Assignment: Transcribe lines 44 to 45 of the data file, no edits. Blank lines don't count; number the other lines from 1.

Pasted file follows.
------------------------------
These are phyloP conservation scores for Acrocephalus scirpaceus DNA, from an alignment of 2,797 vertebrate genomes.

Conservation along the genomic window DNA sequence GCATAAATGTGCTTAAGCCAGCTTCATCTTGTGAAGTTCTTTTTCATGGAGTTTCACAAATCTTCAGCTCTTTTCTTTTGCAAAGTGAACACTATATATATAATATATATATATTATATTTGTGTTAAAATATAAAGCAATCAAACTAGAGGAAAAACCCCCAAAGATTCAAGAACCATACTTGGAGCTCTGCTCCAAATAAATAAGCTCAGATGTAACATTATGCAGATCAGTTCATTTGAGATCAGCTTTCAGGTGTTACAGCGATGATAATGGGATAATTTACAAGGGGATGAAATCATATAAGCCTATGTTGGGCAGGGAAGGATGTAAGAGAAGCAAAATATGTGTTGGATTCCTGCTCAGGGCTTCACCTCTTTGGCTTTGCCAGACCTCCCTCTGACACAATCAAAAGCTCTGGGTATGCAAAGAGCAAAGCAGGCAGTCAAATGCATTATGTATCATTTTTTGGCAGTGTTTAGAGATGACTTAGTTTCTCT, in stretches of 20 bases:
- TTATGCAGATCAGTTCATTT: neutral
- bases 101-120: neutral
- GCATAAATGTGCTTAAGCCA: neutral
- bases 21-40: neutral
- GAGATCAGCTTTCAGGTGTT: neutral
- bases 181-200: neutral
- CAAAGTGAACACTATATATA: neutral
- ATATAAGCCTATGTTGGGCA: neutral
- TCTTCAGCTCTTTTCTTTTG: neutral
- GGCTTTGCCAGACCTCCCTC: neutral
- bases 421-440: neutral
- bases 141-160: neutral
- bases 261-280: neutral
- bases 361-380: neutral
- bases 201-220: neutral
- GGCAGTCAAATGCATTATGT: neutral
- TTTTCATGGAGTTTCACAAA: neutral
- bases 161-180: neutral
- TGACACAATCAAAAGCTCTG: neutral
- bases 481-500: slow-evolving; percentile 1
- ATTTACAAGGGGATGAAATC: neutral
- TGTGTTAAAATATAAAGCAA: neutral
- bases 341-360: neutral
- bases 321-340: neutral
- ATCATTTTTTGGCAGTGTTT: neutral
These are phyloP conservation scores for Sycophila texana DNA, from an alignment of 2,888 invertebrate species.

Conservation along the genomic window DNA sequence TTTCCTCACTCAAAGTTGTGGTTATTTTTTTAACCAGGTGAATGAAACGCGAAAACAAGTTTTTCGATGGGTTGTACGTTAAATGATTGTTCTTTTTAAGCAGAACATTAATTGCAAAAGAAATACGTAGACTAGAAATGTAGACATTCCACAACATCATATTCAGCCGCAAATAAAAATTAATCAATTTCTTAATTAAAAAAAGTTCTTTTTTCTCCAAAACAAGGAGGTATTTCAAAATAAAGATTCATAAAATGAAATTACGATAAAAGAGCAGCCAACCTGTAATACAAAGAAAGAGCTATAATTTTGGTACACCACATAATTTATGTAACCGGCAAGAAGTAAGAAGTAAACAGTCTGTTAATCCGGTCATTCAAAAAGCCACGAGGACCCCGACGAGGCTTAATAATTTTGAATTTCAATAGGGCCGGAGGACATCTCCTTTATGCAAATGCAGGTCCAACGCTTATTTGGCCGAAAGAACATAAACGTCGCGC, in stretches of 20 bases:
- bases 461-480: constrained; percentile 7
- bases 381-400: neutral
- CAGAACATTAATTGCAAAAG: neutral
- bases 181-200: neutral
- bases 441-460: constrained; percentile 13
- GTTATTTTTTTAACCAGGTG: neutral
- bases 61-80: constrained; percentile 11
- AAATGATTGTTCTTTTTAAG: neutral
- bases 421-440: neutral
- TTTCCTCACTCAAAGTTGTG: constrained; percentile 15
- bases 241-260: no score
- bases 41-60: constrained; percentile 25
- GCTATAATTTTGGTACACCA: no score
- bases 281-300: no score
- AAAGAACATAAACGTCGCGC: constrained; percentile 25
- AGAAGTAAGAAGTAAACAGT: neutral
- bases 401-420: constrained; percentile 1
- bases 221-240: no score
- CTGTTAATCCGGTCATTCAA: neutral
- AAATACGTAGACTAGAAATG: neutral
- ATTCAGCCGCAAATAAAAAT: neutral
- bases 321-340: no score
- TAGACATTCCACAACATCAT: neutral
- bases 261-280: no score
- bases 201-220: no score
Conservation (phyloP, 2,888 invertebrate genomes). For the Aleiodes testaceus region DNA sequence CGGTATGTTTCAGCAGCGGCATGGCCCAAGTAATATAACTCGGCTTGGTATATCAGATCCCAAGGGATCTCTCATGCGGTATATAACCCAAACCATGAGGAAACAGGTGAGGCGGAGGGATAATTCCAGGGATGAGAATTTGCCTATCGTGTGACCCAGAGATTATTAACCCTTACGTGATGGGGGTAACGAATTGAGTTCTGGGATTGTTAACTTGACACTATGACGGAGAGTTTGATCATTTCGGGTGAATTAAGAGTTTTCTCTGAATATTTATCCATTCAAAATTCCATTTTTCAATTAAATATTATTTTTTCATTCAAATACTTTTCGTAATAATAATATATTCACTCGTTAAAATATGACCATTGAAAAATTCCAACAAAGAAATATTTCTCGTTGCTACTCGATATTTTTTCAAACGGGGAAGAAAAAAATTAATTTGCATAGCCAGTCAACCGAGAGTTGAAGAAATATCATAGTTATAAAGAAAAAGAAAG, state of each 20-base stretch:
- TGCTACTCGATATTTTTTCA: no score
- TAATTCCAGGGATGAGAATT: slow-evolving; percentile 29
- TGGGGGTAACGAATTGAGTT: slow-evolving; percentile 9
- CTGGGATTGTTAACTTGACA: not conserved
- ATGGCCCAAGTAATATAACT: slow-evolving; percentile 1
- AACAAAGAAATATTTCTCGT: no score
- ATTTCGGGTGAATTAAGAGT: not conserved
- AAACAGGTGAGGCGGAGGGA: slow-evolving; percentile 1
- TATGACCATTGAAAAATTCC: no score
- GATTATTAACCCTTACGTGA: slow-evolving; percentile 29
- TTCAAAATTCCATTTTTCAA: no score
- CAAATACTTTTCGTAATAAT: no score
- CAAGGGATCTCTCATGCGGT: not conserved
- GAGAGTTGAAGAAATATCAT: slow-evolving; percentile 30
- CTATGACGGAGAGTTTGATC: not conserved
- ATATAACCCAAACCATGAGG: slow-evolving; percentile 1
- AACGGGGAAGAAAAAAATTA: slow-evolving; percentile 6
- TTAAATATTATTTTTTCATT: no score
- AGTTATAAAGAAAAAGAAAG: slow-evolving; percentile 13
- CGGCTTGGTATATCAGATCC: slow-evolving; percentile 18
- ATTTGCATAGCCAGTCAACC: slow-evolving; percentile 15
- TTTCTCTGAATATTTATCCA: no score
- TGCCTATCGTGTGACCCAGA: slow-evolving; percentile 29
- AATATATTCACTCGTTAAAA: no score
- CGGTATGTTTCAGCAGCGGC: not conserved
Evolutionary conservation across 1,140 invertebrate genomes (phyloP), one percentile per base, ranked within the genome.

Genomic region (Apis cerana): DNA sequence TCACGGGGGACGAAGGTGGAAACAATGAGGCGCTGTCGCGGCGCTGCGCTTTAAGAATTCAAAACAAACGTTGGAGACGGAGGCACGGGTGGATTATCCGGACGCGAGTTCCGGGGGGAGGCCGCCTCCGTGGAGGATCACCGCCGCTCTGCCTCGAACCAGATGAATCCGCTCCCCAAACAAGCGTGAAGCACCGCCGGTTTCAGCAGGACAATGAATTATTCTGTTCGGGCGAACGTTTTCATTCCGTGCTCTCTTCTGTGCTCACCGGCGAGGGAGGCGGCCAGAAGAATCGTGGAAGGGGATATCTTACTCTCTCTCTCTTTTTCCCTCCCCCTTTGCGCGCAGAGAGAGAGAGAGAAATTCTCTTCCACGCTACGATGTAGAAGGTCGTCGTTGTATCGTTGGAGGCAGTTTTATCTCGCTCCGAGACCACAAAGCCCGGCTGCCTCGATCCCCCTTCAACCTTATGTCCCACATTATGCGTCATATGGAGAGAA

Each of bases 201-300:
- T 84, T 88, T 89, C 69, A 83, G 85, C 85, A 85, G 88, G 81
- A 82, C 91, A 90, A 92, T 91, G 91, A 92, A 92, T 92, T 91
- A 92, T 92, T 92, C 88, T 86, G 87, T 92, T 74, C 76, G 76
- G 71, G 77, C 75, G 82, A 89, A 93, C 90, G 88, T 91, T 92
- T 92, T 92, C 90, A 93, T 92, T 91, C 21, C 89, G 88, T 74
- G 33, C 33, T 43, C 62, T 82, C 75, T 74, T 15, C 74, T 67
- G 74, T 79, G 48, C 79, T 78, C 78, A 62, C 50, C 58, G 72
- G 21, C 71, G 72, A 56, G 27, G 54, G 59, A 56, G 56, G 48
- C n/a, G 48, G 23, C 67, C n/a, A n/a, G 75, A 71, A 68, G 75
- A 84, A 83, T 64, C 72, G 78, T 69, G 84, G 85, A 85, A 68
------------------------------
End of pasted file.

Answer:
- AAAGAACATAAACGTCGCGC: constrained; percentile 25
- AGAAGTAAGAAGTAAACAGT: neutral